The National Center for Advanced Pelvic Surgery, a division of Women's and Infants' Services at MedStar Washington Hospital Center, provides care for women with pelvic floor disorders. Pelvic floor disorders are conditions that affect a woman's pelvic organs, such as urinary incontinence, pelvic organ prolapse, fecal incontinence, defecatory dysfunction, fistulae and other complications from childbirth. These conditions are common in women and cause a significant burden if left untreated.
Our mission is to restore quality-of-life for women suffering from pelvic floor disorders, through surgical and non-surgical treatment options. Our fellowship-trained urogynecologists have expertise in the latest minimally invasive vaginal, robotic and laparoscopic reconstructive surgical techniques, as well as abdominal reconstructive surgery. The center offers a comprehensive evaluation in a compassionate, caring environment sensitive to the needs of women with pelvic floor disorders.
Please click here to view our 'Office Locations' page to include our satellite offices in Chevy Chase, Mitchellville and Rockville.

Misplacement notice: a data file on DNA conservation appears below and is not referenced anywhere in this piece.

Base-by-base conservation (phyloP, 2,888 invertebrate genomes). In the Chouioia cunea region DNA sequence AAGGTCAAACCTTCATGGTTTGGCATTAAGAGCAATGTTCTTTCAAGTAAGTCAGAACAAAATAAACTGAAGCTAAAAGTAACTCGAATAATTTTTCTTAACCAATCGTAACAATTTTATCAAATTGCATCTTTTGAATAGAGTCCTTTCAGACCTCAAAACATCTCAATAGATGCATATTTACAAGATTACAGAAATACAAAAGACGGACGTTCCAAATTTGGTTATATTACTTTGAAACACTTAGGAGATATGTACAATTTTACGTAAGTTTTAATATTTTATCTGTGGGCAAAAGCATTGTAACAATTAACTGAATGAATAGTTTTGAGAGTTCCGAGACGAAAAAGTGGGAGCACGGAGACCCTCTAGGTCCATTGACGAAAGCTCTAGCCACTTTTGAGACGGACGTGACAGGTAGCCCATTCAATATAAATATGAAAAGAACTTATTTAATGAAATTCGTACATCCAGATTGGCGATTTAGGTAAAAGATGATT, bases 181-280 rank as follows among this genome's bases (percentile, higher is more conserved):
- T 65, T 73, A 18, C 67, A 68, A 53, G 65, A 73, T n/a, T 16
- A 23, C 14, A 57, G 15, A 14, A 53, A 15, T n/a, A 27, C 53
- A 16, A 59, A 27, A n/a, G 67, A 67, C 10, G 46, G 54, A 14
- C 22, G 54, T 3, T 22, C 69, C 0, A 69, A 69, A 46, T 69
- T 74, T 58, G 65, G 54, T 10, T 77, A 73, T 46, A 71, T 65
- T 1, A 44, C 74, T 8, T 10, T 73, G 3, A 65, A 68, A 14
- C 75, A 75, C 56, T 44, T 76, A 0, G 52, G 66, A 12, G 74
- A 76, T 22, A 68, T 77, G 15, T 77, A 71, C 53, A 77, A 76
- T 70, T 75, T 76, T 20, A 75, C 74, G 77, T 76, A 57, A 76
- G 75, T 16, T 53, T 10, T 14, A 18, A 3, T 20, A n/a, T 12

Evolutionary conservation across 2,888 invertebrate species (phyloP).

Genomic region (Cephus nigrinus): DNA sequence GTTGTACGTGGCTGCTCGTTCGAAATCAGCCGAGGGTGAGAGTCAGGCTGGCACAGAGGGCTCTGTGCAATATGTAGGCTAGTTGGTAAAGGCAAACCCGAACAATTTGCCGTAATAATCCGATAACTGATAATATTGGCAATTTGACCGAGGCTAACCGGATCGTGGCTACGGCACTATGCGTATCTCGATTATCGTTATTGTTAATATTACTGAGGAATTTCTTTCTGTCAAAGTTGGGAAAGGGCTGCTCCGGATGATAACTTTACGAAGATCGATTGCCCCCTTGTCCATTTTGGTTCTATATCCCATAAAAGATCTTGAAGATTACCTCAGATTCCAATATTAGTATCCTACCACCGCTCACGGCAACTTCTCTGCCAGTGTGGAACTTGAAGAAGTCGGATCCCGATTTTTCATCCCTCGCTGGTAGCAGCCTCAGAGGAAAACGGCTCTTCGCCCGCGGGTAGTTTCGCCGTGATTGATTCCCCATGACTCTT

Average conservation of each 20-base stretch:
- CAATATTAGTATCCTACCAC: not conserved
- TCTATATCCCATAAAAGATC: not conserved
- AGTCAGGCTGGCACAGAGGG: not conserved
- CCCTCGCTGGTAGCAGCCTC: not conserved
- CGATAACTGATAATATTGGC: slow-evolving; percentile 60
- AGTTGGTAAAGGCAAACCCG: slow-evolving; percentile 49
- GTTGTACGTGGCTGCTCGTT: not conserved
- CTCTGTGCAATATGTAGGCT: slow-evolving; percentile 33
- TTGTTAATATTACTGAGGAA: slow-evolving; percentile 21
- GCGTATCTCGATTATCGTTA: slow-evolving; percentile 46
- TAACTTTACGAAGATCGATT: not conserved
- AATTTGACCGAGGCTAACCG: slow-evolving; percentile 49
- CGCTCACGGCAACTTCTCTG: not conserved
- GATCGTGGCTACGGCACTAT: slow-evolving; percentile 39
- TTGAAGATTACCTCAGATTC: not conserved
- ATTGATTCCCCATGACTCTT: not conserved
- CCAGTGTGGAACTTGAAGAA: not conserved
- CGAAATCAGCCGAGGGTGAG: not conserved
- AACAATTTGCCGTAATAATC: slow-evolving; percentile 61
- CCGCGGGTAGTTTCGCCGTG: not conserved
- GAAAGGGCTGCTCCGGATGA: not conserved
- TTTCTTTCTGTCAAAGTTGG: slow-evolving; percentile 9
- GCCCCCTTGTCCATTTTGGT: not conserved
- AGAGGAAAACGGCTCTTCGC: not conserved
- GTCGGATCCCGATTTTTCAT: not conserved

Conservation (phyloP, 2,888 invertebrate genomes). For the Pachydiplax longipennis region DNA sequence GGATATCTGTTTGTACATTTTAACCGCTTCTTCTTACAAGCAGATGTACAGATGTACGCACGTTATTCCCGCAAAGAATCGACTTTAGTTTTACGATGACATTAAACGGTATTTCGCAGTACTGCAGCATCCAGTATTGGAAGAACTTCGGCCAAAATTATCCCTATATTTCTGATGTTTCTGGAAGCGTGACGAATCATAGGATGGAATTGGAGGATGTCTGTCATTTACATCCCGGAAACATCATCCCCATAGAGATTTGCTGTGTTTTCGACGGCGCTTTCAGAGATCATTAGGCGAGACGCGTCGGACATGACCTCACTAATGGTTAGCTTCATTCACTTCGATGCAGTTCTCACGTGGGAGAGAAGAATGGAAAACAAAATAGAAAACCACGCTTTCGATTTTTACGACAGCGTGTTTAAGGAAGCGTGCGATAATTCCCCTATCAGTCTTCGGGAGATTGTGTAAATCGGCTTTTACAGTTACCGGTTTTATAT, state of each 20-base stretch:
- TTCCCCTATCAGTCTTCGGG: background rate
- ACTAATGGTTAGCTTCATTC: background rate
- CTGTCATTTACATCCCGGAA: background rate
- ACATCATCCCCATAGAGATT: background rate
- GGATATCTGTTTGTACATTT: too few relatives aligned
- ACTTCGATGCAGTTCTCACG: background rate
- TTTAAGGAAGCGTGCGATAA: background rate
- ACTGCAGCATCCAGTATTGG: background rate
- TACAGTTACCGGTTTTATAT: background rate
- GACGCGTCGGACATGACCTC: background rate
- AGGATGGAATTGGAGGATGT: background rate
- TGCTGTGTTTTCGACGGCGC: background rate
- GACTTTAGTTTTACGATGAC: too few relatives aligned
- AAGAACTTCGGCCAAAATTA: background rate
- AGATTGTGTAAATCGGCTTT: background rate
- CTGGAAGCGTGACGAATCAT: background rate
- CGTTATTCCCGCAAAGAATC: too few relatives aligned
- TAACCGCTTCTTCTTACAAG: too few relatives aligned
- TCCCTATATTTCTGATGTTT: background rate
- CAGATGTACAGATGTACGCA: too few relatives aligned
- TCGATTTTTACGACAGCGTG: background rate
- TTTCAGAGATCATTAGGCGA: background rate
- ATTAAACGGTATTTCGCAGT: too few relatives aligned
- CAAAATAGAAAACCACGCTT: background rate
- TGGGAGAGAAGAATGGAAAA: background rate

Physicians in the News
June 21, 2012 - Cheryl Iglesia, MD, director, Female Pelvic Medicine & Reconstructive Surgery, wrote an editorial in the June 21 issue of The New England Journal of Medicine about the benefits and risks of using a sling during vaginal prolapse repair to prevent urinary incontinence. Read the editorial.
January 25, 2012 - The National Association For Continence (NAFC) has designated the National Center for Advanced Pelvic Surgery at MedStar Washington Hospital Center in Washington, DC, as a Center of Excellence (COE): Continence Care for Women. Drs. Cheryl Iglesia, Robert Gutman, Andrew Sokol and Amy Park are the principal physicians in this COE.
Cheryl Iglesia, MD, director, Female Pelvic Medicine and Reconstructive Surgery, was featured in a WebMD article, about fewer complications associated with vaginal hysterectomy than either abdominal or laparoscopic hysterectomy. Click on the link to read the story.
The New York Times interviewed Cheryl Iglesia, MD, director, Female Pelvic Medicine and Reconstructive Surgery, about the effectiveness and safety of using mesh in vaginal prolapse repair surgery. Dr. Iglesia led a study published in the journal Obstetrics & Gynecology that found patients who receive the mesh experienced more complications than traditional surgery. Click on the link to read the story.